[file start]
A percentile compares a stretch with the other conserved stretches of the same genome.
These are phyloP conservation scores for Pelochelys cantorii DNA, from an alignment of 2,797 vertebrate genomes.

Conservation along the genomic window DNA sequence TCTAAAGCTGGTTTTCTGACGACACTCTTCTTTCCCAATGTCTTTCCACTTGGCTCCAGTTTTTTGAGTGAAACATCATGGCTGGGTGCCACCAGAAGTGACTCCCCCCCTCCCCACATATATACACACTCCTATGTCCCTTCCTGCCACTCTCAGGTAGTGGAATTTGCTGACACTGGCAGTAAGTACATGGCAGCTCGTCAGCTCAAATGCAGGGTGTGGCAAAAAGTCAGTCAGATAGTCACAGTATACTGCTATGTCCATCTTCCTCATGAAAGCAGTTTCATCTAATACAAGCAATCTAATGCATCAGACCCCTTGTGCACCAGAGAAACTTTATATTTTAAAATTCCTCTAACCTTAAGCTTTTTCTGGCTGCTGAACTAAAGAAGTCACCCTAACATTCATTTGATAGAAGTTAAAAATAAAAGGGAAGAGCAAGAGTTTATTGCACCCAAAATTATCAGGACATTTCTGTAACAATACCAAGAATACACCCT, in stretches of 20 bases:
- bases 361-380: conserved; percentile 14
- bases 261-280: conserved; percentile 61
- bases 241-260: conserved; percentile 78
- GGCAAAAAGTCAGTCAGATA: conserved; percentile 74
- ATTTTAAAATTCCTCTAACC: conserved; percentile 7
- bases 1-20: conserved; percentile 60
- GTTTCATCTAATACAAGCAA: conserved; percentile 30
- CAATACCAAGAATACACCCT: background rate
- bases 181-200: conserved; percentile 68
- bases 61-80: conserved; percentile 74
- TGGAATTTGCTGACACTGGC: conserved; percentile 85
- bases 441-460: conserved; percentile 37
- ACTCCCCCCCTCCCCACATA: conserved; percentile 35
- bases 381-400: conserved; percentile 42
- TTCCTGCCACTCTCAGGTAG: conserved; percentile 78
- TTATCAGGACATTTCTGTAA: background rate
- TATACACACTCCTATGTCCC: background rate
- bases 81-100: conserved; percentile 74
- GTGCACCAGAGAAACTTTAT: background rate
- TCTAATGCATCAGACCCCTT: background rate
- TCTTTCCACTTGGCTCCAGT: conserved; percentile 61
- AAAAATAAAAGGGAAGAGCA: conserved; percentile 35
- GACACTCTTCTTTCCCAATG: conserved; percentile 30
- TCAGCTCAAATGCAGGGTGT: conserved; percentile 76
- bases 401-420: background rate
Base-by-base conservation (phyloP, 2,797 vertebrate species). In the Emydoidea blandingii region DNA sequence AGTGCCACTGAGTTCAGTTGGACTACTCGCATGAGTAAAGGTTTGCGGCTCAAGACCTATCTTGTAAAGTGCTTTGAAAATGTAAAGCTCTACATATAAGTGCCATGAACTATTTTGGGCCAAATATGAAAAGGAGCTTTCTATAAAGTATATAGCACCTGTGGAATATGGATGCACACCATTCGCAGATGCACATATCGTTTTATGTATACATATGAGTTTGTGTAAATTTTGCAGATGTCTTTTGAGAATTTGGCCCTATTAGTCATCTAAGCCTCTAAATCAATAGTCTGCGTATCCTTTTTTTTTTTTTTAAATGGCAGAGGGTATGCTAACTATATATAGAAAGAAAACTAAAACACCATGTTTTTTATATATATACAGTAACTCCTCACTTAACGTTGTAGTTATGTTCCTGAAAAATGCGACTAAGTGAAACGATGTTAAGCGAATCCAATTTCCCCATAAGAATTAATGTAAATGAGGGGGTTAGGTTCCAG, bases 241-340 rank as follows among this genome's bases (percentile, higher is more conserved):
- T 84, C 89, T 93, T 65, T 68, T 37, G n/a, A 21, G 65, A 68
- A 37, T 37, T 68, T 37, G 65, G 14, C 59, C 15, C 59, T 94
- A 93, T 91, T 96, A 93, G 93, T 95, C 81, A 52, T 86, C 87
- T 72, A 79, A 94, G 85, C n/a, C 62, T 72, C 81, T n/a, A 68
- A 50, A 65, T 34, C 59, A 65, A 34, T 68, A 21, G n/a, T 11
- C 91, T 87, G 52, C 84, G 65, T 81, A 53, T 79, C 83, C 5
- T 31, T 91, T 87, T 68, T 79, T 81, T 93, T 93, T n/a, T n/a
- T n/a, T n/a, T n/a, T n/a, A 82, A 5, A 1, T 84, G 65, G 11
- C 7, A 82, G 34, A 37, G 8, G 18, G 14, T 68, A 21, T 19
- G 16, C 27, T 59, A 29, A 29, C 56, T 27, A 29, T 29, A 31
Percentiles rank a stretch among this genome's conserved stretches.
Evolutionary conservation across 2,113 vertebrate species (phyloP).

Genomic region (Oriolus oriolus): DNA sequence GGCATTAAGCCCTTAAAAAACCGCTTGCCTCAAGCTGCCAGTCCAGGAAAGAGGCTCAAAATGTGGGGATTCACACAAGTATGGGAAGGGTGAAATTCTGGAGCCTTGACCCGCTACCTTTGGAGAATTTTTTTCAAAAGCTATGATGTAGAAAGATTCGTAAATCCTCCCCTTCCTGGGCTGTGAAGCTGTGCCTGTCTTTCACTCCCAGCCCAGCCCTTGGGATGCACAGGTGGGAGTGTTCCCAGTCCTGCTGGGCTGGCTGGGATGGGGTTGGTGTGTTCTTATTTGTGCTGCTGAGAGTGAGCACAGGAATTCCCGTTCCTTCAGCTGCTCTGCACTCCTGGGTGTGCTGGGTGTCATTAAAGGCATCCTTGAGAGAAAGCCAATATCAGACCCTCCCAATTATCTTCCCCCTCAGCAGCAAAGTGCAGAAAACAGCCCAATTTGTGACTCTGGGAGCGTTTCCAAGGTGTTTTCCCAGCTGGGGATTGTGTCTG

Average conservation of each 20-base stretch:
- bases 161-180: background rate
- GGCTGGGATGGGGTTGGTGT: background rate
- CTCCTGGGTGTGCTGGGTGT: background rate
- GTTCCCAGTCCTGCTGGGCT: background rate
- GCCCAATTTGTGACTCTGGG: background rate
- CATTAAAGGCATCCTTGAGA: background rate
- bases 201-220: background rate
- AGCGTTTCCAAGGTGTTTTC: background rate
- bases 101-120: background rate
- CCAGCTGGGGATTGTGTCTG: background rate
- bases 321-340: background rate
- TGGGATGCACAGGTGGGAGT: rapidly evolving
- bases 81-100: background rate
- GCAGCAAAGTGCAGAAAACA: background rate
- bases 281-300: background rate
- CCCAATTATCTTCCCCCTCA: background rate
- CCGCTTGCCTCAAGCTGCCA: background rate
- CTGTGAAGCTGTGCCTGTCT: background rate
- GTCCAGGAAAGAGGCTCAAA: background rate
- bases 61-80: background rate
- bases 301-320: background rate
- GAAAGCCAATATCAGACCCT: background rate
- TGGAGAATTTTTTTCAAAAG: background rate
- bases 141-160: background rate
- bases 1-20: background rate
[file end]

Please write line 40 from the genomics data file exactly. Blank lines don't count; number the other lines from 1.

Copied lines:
Percentiles rank a stretch among this genome's conserved stretches.